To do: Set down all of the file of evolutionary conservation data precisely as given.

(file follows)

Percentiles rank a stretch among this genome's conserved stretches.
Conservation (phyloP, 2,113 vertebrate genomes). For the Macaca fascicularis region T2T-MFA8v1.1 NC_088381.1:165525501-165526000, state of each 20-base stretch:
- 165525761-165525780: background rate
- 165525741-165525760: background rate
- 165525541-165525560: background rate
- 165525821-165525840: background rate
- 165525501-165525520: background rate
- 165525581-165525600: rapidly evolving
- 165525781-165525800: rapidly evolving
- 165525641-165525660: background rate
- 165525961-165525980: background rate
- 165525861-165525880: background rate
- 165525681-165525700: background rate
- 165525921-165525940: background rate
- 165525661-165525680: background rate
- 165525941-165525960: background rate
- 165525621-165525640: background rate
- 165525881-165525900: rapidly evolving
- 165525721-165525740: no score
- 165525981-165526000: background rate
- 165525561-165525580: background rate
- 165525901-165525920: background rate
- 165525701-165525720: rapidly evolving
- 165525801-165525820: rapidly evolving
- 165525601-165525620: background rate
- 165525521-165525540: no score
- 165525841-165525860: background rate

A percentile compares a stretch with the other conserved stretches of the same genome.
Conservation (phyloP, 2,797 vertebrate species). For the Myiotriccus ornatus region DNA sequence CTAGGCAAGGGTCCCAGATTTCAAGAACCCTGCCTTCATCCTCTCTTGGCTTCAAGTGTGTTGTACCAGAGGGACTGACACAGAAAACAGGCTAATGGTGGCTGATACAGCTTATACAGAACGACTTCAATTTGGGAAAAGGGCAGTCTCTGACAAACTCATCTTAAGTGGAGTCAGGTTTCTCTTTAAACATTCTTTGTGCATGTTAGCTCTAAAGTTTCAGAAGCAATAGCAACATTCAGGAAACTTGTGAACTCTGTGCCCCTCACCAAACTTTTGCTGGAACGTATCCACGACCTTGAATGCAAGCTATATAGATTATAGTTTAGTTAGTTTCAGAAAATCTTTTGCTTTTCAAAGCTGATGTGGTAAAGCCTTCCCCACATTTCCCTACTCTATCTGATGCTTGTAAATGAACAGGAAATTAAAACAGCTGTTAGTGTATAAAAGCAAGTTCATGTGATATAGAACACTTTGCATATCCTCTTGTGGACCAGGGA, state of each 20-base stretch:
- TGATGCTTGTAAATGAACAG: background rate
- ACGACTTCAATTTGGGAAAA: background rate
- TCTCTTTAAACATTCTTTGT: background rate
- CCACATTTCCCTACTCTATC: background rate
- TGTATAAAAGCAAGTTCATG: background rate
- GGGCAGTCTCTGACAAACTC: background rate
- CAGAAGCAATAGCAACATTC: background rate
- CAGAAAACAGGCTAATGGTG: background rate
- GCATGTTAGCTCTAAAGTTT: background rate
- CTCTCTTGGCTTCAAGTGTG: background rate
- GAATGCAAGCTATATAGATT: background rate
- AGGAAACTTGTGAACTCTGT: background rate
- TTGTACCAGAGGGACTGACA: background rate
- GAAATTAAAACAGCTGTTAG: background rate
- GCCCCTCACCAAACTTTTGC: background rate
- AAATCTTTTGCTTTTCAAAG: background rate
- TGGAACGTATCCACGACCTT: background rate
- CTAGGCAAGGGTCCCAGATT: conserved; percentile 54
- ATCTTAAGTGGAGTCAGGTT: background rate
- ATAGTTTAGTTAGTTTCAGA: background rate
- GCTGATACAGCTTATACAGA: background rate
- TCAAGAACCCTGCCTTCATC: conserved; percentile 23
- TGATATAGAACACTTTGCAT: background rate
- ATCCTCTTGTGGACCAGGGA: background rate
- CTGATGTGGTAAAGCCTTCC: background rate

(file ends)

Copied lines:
Percentiles rank a stretch among this genome's conserved stretches.
Conservation (phyloP, 2,113 vertebrate genomes). For the Macaca fascicularis region T2T-MFA8v1.1 NC_088381.1:165525501-165526000, state of each 20-base stretch:
- 165525761-165525780: background rate
- 165525741-165525760: background rate
- 165525541-165525560: background rate
- 165525821-165525840: background rate
- 165525501-165525520: background rate
- 165525581-165525600: rapidly evolving
- 165525781-165525800: rapidly evolving
- 165525641-165525660: background rate
- 165525961-165525980: background rate
- 165525861-165525880: background rate
- 165525681-165525700: background rate
- 165525921-165525940: background rate
- 165525661-165525680: background rate
- 165525941-165525960: background rate
- 165525621-165525640: background rate
- 165525881-165525900: rapidly evolving
- 165525721-165525740: no score
- 165525981-165526000: background rate
- 165525561-165525580: background rate
- 165525901-165525920: background rate
- 165525701-165525720: rapidly evolving
- 165525801-165525820: rapidly evolving
- 165525601-165525620: background rate
- 165525521-165525540: no score
- 165525841-165525860: background rate

A percentile compares a stretch with the other conserved stretches of the same genome.
Conservation (phyloP, 2,797 vertebrate species). For the Myiotriccus ornatus region DNA sequence CTAGGCAAGGGTCCCAGATTTCAAGAACCCTGCCTTCATCCTCTCTTGGCTTCAAGTGTGTTGTACCAGAGGGACTGACACAGAAAACAGGCTAATGGTGGCTGATACAGCTTATACAGAACGACTTCAATTTGGGAAAAGGGCAGTCTCTGACAAACTCATCTTAAGTGGAGTCAGGTTTCTCTTTAAACATTCTTTGTGCATGTTAGCTCTAAAGTTTCAGAAGCAATAGCAACATTCAGGAAACTTGTGAACTCTGTGCCCCTCACCAAACTTTTGCTGGAACGTATCCACGACCTTGAATGCAAGCTATATAGATTATAGTTTAGTTAGTTTCAGAAAATCTTTTGCTTTTCAAAGCTGATGTGGTAAAGCCTTCCCCACATTTCCCTACTCTATCTGATGCTTGTAAATGAACAGGAAATTAAAACAGCTGTTAGTGTATAAAAGCAAGTTCATGTGATATAGAACACTTTGCATATCCTCTTGTGGACCAGGGA, state of each 20-base stretch:
- TGATGCTTGTAAATGAACAG: background rate
- ACGACTTCAATTTGGGAAAA: background rate
- TCTCTTTAAACATTCTTTGT: background rate
- CCACATTTCCCTACTCTATC: background rate
- TGTATAAAAGCAAGTTCATG: background rate
- GGGCAGTCTCTGACAAACTC: background rate
- CAGAAGCAATAGCAACATTC: background rate
- CAGAAAACAGGCTAATGGTG: background rate
- GCATGTTAGCTCTAAAGTTT: background rate
- CTCTCTTGGCTTCAAGTGTG: background rate
- GAATGCAAGCTATATAGATT: background rate
- AGGAAACTTGTGAACTCTGT: background rate
- TTGTACCAGAGGGACTGACA: background rate
- GAAATTAAAACAGCTGTTAG: background rate
- GCCCCTCACCAAACTTTTGC: background rate
- AAATCTTTTGCTTTTCAAAG: background rate
- TGGAACGTATCCACGACCTT: background rate
- CTAGGCAAGGGTCCCAGATT: conserved; percentile 54
- ATCTTAAGTGGAGTCAGGTT: background rate
- ATAGTTTAGTTAGTTTCAGA: background rate
- GCTGATACAGCTTATACAGA: background rate
- TCAAGAACCCTGCCTTCATC: conserved; percentile 23
- TGATATAGAACACTTTGCAT: background rate
- ATCCTCTTGTGGACCAGGGA: background rate
- CTGATGTGGTAAAGCCTTCC: background rate